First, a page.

OECD-FAO Agricultural Outlook 2009
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OECD-FAO Agricultural Outlook 2009

This 15th edition of the Agricultural Outlook edition presents the outlook for commodity markets during the 2009 to 2018 period, and analyses world market trends for the main agricultural products, as well as biofuels. It provides an assessment of agricultural market prospects for production, consumption, trade, stocks and prices of the included commodities. 

This edition of the Outlook was prepared in a period of unprecedented financial market turmoil and rapidly deteriorating global economic prospects. Because macroeconomic conditions are changing so quickly, this report complements the standard baseline projections with an analysis of revised short–term GDP prospects and alternative GDP recovery paths. Lower GDP scenarios result in lower commodity prices, with reductions in crop and biofuel prices about one-half those for livestock products. A sensitivity analysis to highly uncertain crude oil prices shows the important links between energy and agricultural prices. The Outlook also reports on a survey of various actors in the agri-food chain in terms of the current impacts of the global economic crisis and credit market constraints.

The issue of food security and the capacity of the agricultural sector to meet the rising demand for food remains very high on the international political agenda.  This report provides a brief overview of critical factors such as land availability, productivity gains, water usage and climate change, and suggests that agricultural production could be significantly increased, provided there is sufficient investment in research, infrastructure and technological change, particularly in developing countries.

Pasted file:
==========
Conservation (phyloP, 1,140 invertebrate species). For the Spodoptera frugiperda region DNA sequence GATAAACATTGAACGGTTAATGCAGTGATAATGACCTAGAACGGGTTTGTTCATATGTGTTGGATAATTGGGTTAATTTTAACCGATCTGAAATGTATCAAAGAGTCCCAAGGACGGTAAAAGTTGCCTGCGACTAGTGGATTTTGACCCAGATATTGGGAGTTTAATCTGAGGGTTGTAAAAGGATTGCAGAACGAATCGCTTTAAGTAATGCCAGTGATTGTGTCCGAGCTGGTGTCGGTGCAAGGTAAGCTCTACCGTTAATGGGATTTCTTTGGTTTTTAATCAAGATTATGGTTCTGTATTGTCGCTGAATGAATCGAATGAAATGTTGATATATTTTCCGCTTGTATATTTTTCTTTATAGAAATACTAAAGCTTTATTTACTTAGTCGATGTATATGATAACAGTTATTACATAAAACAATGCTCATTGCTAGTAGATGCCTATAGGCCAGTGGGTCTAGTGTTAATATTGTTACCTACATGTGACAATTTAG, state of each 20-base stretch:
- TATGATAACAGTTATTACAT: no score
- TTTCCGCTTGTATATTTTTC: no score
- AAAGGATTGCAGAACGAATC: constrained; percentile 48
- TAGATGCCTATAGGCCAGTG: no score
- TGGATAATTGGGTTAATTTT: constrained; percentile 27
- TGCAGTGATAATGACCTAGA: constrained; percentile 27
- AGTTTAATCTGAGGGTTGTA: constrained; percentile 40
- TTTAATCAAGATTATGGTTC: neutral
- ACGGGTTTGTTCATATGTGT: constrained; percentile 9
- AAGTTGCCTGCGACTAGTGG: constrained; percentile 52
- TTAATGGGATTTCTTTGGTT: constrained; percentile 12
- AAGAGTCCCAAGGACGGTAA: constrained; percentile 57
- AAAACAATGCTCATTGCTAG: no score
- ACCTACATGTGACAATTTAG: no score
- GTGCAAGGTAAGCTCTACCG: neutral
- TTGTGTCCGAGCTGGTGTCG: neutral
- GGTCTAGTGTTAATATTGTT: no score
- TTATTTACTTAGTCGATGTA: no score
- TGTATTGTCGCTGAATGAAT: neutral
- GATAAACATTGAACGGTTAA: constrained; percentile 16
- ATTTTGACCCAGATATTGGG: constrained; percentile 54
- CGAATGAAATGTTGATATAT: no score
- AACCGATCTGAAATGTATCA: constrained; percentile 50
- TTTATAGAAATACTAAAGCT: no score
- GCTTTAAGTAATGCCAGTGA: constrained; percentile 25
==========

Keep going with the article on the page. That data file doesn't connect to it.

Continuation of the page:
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Publication Date :
28 July 2009
DOI :
10.1787/agr_outlook-2009-en
 
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Cereals You do not have access to this content

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Author(s):
OECD
Pages :
119–133
DOI :
10.1787/agr_outlook-2009-8-en

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Cereal markets in 2008 endured an exceptionally turbulent year. Prices climbed to historically high levels in nominal terms and then fell sharply. Wheat prices soared to their peak in March, rice peaked in May while the run up in maize prices continued through June 2008. The high cereal prices encouraged farmers to increase plantings and this, together with favourable weather conditions in many important growing regions, boosted world cereal production to a new record in 2008. But the increase in crop production was not the only reason for the decline in international prices. Driven by financial crisis in the United States, and a spreading economic slowdown, crude oil prices tumbled after reaching a peak in July. The decline in energy prices contributed to a slower production growth of biofuels than anticipated earlier which, in turn, reduced feedstock demand below previous expectations, particularly of maize for the production of ethanol in the United States. Lower crude oil prices had a substantial impact on the price of maize (and wheat) which ethanol producers have been willing to pay for feedstock. At the same time, the US dollar began to rebound against major currencies and this development also put further downward pressure on prices, particularly on export prices of wheat and major coarse grains. By the end of 2008, the sum of these macroeconomic factors became the dominant feature, shaping price movements of nearly all commodities, cereals included. The severe world economy slowdown and shrinking global liquidity forced investors and speculators to flee the commodities markets, a possible further downward pressure on prices especially in wheat and maize markets. On the other hand, rice prices have continued to be influenced by government policies in major exporting countries.
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